His prolonged mental illness led those who knew him to consider him possessed, even demonic, a narrative that even he began to accept.
Many now believe he suffered from epilepsy, a condition that was untreatable at the time.
“If I Don’t Keep on Trying Then I’m Lost”
Written to his brother, Theo, in June 1880, the letter that will feature in Of Lost Time’s forthcoming collection sees Van Gogh battling his inner demons and attempting to come to terms with the meaning that he felt his life lacked.
The letter marks the first correspondence from Van Gogh to his brother after a break in contact that lasted almost a year.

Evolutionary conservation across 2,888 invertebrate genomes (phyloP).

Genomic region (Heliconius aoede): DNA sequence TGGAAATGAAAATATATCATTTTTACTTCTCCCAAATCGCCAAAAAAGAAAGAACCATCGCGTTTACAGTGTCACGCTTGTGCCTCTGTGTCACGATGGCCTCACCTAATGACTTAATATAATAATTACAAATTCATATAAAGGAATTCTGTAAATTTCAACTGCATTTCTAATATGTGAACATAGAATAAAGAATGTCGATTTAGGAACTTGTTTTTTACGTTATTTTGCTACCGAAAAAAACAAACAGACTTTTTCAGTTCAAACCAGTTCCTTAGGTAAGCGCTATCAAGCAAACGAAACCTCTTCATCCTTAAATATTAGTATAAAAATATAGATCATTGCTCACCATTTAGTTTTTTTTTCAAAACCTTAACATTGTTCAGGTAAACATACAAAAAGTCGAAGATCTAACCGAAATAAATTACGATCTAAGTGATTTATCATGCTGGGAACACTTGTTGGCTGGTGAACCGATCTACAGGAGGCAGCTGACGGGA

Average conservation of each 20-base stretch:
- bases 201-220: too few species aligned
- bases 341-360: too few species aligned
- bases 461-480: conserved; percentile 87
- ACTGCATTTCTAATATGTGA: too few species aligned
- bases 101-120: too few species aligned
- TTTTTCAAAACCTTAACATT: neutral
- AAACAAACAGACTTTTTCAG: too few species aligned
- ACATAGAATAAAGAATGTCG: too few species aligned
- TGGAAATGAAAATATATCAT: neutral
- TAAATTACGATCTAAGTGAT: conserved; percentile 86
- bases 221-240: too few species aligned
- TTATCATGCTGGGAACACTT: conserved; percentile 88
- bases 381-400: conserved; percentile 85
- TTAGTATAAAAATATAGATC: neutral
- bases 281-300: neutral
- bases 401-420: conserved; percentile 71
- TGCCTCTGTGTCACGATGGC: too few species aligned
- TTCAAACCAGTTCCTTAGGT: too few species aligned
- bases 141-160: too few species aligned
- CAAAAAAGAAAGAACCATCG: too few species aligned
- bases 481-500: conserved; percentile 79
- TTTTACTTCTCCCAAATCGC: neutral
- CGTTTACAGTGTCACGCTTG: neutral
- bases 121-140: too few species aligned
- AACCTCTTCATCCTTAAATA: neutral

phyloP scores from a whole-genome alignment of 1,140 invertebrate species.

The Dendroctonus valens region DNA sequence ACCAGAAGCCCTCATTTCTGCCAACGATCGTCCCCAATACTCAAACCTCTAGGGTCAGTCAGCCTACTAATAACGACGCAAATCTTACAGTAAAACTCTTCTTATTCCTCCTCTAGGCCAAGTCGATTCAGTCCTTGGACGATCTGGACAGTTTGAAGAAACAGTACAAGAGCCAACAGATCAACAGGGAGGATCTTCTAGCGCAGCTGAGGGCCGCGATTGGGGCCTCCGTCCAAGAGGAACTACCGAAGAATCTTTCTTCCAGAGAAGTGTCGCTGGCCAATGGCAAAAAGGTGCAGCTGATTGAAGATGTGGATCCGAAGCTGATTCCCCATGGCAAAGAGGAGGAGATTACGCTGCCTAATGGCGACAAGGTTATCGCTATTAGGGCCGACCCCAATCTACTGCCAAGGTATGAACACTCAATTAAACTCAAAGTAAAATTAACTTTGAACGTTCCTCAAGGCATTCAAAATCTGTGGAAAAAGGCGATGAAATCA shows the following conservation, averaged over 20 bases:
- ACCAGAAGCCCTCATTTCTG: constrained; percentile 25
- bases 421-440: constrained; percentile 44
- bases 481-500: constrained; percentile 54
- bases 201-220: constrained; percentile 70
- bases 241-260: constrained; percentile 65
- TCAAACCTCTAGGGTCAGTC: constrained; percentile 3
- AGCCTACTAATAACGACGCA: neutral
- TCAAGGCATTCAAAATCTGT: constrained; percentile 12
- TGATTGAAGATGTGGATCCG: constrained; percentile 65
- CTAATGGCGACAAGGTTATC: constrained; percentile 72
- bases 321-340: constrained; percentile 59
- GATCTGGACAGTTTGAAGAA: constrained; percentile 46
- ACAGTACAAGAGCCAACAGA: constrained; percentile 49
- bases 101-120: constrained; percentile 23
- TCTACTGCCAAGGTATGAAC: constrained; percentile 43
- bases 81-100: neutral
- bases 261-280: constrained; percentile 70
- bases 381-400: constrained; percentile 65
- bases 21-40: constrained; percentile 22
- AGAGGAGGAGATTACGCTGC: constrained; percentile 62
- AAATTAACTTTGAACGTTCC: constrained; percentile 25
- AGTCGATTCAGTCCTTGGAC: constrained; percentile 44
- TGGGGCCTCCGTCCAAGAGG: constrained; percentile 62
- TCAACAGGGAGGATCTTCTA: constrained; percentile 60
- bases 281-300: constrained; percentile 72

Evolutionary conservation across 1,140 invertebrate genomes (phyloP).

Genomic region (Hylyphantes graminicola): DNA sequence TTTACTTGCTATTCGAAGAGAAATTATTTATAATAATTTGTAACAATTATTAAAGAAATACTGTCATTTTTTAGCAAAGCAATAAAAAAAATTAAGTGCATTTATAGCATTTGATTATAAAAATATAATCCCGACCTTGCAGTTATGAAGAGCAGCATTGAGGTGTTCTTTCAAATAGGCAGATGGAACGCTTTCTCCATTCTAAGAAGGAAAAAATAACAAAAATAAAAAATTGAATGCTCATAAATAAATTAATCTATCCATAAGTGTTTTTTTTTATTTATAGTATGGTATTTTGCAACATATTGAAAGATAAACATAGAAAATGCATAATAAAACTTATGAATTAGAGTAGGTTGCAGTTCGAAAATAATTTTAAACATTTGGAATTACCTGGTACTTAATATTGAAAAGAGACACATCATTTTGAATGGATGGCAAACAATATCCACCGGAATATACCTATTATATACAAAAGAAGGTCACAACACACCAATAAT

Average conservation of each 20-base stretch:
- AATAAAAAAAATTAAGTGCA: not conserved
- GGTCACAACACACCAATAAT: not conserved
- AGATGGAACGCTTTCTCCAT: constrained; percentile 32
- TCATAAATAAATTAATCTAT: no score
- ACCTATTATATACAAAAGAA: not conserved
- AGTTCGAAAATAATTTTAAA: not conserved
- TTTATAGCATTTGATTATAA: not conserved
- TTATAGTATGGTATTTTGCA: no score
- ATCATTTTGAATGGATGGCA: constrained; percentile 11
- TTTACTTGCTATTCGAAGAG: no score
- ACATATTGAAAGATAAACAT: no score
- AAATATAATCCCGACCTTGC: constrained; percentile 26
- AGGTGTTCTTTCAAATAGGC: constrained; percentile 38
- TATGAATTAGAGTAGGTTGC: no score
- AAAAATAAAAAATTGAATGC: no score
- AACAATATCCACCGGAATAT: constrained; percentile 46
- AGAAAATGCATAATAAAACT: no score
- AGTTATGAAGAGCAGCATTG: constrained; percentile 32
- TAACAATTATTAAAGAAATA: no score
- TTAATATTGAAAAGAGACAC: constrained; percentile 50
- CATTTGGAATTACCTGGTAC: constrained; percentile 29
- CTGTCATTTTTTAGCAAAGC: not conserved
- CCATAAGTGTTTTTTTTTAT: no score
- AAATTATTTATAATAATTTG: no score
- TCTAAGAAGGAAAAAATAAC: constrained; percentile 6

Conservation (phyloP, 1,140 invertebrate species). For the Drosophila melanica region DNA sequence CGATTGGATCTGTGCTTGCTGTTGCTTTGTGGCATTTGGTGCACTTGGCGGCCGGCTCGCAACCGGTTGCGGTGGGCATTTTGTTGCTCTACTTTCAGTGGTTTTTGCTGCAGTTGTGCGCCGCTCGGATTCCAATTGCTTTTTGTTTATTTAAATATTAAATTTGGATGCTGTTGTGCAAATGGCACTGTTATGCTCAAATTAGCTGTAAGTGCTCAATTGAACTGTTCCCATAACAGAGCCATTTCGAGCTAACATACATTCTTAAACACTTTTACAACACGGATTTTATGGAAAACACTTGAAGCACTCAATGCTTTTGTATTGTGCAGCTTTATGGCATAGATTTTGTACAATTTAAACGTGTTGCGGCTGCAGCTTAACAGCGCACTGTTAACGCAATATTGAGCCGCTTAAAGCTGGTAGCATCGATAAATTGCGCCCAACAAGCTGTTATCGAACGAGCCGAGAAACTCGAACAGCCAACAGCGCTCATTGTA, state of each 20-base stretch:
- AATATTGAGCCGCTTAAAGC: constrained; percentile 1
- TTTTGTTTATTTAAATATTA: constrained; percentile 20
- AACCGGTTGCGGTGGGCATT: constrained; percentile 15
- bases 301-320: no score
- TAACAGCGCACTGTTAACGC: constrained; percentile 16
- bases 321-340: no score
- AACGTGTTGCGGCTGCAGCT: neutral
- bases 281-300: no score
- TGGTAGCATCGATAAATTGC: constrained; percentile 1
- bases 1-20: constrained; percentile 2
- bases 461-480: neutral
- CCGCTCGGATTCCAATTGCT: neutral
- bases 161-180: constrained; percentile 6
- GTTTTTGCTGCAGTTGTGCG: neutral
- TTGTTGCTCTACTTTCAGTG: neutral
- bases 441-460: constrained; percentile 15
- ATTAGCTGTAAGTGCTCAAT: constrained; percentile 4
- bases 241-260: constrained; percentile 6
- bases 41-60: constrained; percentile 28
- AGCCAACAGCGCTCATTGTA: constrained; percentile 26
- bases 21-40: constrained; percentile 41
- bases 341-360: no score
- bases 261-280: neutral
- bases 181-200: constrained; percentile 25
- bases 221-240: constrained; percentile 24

Translated from the original French, this letter gives readers an intimate look into Van Gogh’s mind and the pattern of thinking that would come to destabilise and ultimately end his life.
In the letter, Van Gogh attempts to combat his family’s perception of him as a failure, detailing the mental prison in which he found himself.
After first acknowledging that his brother has become a “stranger” to him, and vice versa, the artist wrote that he had become “some sort of impossible and suspect character in the family” and “somebody who isn’t trusted”, as detailed in Of Lost Time’s video series.
Van Gogh’s self-perception as a person who lacked value is clear: “how then could I be useful to anybody in any way?”
He continued that he believed it most beneficial for the family if he remained distant, to make it as though he “didn’t exist”.
Later in the letter, Van Gogh described his notion of an “active melancholy”, comparing this to “one that despairs, mournful and stagnant”.